Most New Zealanders would be in agreement that we’re a nation that loves to crack open a coldie – and the numbers back it up. Statistics New Zealand figures show that in 2017, 289 million litres of beer was produced – almost three times the amount of wine produced that same year.
But those same Kiwis who are often environmentally conscious might not also know that for every glass of beer produced, about 75 litres of water is required – and clean water at that.
This is the realisation Misfit Brewing Co. founder Brendan Devoy came to when he started brewing beer as a hobby alongside studying business at the University of Auckland in 2014.
“At the time, the craft beer industry was starting to take off, and I would sit in my lecture theatres being taught business principles, and scribbling down how it could all be applied to a brewery,” Devoy says.
“It was actually in one of these marketing lectures where I was introduced to the idea of social enterprise, while we did a case study on Tom’s shoes. Fascinated by this new idea of business for good, I read their founder Blake Mycoskie’s book Start Something That Matters and was hooked.”
Off the back of this, Devoy started tinkering with the idea of a social enterprise brewery. While in a business accelerator called Live The Dream, he studied up on clean water issues and learnt that over five million Pacific Islanders lack access to clean water and sanitisation.
This, alongside the declining water quality of lakes and rivers in New Zealand, became the focus of Misfit Brewing Co.
“As I continued to brew, I noticed the reliance of clean water in the process, and was shocked to see that on average, 75L of water is used to make one glass of beer. Given the importance of clean water in production, it seemed a natural fit to have the funds go towards helping provide clean water to the 845 million people without it,” he says.
Devoy left his corporate job at New Zealand’s largest brewery, Lion, to focus full-time on Misfit in 2018. He started off by contract brewing from Kumeu’s Hallertau Brewery, and Misfit now have three beers in market – a New Zealand IPA, white IPA and a pilsner.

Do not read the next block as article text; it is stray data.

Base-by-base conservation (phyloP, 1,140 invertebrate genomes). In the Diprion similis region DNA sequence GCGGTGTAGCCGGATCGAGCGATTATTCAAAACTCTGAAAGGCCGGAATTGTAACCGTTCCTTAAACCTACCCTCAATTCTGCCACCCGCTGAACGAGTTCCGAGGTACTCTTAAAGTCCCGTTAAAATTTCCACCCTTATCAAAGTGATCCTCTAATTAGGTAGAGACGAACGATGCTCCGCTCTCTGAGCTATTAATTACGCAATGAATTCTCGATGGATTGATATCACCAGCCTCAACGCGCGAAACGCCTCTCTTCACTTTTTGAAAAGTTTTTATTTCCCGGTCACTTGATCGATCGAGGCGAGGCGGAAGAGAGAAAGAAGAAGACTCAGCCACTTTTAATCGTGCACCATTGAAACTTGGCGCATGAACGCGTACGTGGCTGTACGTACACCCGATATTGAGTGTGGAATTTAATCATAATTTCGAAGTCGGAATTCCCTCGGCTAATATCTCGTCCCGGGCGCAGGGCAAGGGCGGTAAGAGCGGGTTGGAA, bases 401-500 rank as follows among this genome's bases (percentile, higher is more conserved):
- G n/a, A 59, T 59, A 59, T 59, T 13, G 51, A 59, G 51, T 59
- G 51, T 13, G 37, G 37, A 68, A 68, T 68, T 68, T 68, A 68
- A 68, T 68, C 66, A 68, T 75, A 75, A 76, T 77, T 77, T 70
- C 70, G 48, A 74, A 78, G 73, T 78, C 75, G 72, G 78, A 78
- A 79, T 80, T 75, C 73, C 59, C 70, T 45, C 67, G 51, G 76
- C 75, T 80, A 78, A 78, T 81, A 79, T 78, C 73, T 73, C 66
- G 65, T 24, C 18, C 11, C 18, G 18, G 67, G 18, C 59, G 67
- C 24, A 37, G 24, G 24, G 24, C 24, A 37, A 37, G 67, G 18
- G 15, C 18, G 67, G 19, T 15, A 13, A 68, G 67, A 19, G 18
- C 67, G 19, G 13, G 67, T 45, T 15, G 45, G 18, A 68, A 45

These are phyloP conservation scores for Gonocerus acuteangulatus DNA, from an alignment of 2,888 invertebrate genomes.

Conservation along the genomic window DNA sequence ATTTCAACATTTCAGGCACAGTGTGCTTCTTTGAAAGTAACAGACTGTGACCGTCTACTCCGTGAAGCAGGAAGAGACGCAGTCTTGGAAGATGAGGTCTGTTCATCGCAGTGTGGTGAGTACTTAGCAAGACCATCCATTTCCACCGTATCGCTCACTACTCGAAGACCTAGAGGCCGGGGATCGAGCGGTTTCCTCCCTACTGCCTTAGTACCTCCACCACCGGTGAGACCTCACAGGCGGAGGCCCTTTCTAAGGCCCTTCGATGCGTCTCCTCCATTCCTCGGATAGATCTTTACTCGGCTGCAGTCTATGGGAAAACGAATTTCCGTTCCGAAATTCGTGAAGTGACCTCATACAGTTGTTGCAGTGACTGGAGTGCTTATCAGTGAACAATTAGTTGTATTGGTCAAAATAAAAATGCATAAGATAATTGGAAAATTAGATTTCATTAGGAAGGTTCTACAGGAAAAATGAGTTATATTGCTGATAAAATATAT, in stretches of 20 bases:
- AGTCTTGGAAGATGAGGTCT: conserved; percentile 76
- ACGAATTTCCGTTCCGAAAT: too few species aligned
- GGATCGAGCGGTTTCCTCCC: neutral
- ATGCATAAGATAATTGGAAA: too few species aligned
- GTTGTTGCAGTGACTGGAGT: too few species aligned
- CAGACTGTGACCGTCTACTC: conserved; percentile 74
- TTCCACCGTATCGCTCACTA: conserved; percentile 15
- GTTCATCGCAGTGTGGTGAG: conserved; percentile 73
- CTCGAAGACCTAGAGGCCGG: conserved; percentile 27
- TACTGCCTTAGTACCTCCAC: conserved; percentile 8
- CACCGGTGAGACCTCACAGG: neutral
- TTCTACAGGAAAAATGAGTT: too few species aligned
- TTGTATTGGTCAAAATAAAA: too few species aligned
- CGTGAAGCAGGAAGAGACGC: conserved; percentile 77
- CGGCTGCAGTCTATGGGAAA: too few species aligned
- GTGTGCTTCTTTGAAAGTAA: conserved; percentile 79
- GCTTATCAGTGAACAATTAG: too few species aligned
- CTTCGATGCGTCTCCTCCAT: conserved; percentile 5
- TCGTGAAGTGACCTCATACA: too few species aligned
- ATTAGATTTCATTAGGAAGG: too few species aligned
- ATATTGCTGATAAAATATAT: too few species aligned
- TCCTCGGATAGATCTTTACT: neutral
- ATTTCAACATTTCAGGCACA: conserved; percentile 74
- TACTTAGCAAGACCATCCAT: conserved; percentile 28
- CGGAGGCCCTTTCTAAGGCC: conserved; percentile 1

He says they now have kegs scattered across the country, while eight stores are stocking their actual beer bottle products. It’s still very early days, but come 2019, the real building work begins.
“The initial response to the product, and the idea behind the beer has been incredible. I believe it’s rather important to welcome feedback – good or bad – especially as we are still starting out and finding our feet, as we look to refine our processes,” Devoy says.
Devoy with Misfit’s first batch of beer
He says Misfit’s point of difference when compared to its competitors alongside being a tasty product is what the brand stands for, which is more than just beer.
“In New Zealand, we’re a nation of Misfits,” Devoy says. “We sit on the edge of the world, with strange accents, and just do things our own way, yet we punch well above our weight on the world stage. There’s an old Apple marketing campaign that sums it up perfectly – ‘Here’s to the crazy one’s, the misfits, the rebels… because the ones who are crazy enough to think they can change the world, are the ones who do’. We’re probably crazy to think we can bring about clean water through beer, but we’re giving it a go.”
To do so, Misfit will be supporting charities like Million Metres, which plans to plant one million metres of trees alongside stream and river banks to reduce toxic runoffs so that organisms living in the water can survive and is also looking at teaming up with the likes of Oxfam.
While Misfit is one of an estimated 2500 social enterprises in New Zealand, the sector is still in its infancy. Devoy says the support he received by both Live The Dream and the Akina Foundation was invaluable in terms of navigating this new model.
He says more businesses operating in 2019 should be taking into consideration their environmental and social impact.
“I remember from university having to write an essay on Peter Drucker’s Shareholder Value theory, which states the sole purpose of a business is to make money. I remember taking the opposing view at the time, and I still firmly believe today that while money is clearly a huge driver in business, there’s no excuse for it being at the expense of society and the greater environment.”
As for what’s next, Misfit Brewing Co. plans to double down on distribution across the country and introduce a bottle deposite, swappa-crate style system, as beer bottles can be reused up to 12 times before needing to be recycled.
Devoy says the big, audacious goal for Misfit is to become a leading brand in the populated New Zealand beer market.
“Staggeringly, New Zealanders consume the equivalent of 9L of beer each second, so we want to take some of that volume, and in doing so, contribute $1 million towards clean water restoration projects by 2030,” he says.